London underground station Holborn, Piccadilly & Central Line, Zone 1 (approx. 500 m away, arrival details at visitor information)
Every day open from 10:00 till 17:30 o'clock and Friday till 20:30 o'clock except 1.01, Good Friday and 24-26.12. (link to current hours & info further below)
Tip: The original Rosetta Stone is located in a glass showcase at room 4 and is most times surrounded by crowds of people. A replica of the Rosetta Stone stands in the Enlightenment Gallery (room 1). At this one you can have a detailed look and even touch it without having to use your elbows.
The British Museum in London is due to the vast range of unique exhibition objects leading in art and cultural history. The museum is especially well known because of the extensive collection of Egyptian, Greek and Roman antiquities. There is no admission fee for the entrance to the permanent exhibitions.
As with the other top museums in London there is a strong visitor rush at weekends, particularly on Sundays. Unfortunately, it can get also quite busy during the week. Due to the high number of approx. 80.000 exhibition objects and the huge museum size the big crowds are most times only noticeable in the entrance area and at the main attraction, the Rosetta Stone. If you start your visit in the morning during the week you have the best chances to avoid the crowds.
The museum is not located nearby a underground station. The nearest station is Holborn which is approx. 500 m away. After leaving the underground station just go to the north at the Southampton Row until you reach the Sicilian Avenue on the left side. In this nice alley you can find some restaurants, cafes and shops. Ideal if you are looking for some food or drinks on your way to or back from the museum. From the Sicilian Avenue you get directly to the Bloomsbury Square, a small park. Walk across the park to the opposite corner. Now you are standing in the Great Russel Street. After a few steps on this street, you are directly in front of the British Museum.
1. The Rosetta Stone (room 4) is well known and the most visited attraction of the house. This stone was found in 1799 in Egypt by the French guy and was the basis for the deciphering of the hieroglyphs. The British came into the possession of the stone after a victorious battle against the French. Afterwards the Rosetta Stone was brought to the British Museum in London and is exhibited there since 1802.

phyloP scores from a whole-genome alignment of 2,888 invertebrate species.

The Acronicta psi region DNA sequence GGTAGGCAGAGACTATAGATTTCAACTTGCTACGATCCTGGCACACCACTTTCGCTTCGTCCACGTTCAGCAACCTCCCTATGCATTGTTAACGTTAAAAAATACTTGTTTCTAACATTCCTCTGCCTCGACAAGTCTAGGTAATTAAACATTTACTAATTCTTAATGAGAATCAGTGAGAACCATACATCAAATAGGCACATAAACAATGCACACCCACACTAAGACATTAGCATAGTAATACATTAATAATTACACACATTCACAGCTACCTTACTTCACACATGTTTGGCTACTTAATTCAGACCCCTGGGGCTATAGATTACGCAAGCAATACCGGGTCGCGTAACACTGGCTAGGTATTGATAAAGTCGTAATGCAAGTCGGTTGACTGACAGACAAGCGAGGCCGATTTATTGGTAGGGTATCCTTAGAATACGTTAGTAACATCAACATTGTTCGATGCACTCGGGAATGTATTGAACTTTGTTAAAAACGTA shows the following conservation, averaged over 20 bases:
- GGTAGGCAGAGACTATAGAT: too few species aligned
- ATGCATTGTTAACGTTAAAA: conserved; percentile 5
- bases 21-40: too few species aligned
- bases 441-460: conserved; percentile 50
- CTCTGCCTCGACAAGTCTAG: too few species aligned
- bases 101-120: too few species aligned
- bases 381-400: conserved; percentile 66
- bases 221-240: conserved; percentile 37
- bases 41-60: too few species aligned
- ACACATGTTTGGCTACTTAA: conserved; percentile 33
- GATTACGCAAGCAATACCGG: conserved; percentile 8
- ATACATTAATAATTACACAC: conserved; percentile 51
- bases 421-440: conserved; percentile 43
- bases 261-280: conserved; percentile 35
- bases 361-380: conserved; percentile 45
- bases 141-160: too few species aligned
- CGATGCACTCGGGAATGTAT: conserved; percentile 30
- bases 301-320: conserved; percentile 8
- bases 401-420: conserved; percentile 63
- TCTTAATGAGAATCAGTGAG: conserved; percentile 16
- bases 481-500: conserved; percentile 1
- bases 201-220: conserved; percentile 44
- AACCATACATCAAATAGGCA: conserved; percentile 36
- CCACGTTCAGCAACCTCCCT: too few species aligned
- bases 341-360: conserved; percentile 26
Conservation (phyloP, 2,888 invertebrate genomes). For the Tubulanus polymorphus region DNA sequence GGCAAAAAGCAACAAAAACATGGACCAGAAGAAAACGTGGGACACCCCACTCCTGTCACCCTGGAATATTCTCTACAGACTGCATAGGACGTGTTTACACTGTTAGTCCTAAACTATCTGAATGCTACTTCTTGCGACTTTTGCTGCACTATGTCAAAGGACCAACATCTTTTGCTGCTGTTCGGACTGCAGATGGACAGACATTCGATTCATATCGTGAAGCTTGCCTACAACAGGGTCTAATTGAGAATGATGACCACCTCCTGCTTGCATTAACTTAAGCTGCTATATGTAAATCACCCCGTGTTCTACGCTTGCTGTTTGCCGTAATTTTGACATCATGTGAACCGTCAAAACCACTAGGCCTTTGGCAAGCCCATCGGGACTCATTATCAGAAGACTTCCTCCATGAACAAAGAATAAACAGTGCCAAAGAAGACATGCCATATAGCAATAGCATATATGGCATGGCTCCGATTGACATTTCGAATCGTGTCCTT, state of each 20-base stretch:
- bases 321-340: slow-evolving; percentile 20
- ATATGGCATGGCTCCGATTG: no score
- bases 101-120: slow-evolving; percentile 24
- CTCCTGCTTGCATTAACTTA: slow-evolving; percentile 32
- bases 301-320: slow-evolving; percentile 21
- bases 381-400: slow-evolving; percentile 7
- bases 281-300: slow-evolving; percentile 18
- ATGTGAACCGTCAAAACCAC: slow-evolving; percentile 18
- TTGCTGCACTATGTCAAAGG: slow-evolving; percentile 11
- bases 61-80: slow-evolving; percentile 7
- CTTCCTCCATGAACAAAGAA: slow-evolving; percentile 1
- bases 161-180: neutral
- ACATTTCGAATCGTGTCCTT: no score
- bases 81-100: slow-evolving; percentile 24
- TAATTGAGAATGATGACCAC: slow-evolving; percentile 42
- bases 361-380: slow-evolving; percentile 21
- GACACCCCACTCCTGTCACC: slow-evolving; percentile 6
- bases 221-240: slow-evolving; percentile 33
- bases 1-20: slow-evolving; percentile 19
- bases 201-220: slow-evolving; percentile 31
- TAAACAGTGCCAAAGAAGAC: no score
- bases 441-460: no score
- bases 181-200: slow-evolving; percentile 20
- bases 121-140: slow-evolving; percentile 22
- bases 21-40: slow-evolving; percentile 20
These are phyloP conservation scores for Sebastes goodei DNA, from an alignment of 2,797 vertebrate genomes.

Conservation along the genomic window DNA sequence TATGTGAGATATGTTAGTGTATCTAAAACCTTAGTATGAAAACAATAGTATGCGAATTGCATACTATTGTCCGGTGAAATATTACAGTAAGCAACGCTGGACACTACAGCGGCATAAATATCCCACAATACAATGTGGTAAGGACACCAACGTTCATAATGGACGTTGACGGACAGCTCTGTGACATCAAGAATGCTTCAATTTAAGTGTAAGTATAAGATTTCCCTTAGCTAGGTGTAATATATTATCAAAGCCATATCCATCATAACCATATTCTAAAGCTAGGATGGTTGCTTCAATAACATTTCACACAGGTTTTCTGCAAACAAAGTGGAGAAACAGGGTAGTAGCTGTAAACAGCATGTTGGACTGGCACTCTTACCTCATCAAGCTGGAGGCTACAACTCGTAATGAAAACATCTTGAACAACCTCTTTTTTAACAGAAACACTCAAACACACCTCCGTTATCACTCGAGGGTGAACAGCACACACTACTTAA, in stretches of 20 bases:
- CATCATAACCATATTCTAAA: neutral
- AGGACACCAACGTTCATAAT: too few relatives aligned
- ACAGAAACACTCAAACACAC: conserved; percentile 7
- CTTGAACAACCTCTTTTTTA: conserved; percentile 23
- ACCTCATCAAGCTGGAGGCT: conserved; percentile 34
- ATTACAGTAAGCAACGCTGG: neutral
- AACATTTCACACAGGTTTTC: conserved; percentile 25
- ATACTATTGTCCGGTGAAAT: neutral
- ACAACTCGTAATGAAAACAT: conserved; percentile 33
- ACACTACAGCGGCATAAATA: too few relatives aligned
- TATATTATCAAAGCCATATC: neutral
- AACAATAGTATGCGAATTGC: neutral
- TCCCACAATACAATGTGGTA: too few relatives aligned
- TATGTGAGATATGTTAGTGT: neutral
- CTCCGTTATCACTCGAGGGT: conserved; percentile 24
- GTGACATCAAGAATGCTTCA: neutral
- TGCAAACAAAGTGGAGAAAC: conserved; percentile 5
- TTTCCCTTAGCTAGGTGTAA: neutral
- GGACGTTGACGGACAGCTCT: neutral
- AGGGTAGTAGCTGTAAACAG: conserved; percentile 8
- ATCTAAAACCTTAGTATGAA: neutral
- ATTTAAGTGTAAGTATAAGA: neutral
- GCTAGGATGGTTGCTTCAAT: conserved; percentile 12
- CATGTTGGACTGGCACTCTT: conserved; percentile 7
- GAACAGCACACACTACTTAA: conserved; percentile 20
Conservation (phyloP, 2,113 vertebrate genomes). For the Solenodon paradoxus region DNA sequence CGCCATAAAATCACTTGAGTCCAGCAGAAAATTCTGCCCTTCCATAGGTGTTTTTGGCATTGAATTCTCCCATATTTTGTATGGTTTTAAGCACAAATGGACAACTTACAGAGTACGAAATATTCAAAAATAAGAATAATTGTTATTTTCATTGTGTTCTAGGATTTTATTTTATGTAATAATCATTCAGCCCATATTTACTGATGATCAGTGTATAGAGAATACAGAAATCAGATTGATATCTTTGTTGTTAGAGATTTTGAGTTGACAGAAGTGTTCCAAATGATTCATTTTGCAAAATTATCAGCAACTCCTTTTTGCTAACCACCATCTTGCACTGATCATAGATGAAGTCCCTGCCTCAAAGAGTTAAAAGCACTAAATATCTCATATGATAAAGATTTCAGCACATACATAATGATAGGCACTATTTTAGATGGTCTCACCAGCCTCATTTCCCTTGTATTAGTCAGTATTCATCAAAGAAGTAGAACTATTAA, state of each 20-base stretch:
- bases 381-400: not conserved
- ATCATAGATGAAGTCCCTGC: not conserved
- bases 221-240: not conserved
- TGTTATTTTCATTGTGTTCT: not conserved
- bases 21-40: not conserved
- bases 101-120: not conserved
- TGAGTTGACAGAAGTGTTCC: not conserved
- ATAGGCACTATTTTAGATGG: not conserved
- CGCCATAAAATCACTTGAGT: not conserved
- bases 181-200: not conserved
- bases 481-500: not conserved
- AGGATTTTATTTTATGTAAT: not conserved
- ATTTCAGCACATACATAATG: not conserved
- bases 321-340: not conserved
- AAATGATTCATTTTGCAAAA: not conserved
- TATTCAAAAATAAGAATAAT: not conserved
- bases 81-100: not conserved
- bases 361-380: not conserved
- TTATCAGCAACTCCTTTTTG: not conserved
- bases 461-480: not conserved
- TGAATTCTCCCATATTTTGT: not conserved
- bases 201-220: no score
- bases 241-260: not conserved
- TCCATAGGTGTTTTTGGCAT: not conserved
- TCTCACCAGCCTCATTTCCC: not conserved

2. The Egyptian Mummies (room 62-63) are presented in 2 rooms together with sarcophagi, coffins and burial objects. Here you learn everything about the Egyptian cult of the dead at the time of the pharaohs. The Museum owns the largest collection of Egyptian antiquities outside of Egypt.
3. The Parthenon Sculptures (room 18) originate from the temple with the same name in the Acropolis. The remains of the temple are located at the highest point in the Acropolis and dominate the cityscape of Athens. Some of the sculptures have been removed in the year 1801 by Lord Elgin and taken to England. This action caused many controversial discussion. Since 1817, these gems of ancient Greece are presented at the British Museum to the public.
4. The Clocks and Watches Gallery (room 38-39) has been praised by many visitors. Here you will learn more about the history of time measurement and you will also have the opportunity to admire some special clocks and watches. This includes also the Rolling Ball Clock which is controlled by a permanently rolling metal ball on a disc.
5. The Lindow Man (room 50) is a very well-preserved bog body of the 1st century A.D.. It was discovered in the year 1984 in the North West of England during commercial peat cutting. The good preservation in the bog made it possible to draw many conclusions about his appearance, life and the tragic death. He did not die by an accident in the bog, but was brutally murdered.
6. The Hoa Hakananai'a (room 24) is one of the famous stone statues of the Easter Island. The statue weighs about 4 tons and has a height of 2.42 m. It was shipped to England in 1868. The statues were part of a ceremonial complex. The exact function of the statues is not clearly clarified until today.
7. The Great Court is a highlight which no usual visitor will get around. It is the huge glass-roofed courtyard in the entrance area. In the center of the approx. 8000 m² large area is the reading room, which was built in the year 1857. The redesigned courtyard with its impressive glass roof was opened in the year 2000.
Link to the homepage with current hours and information: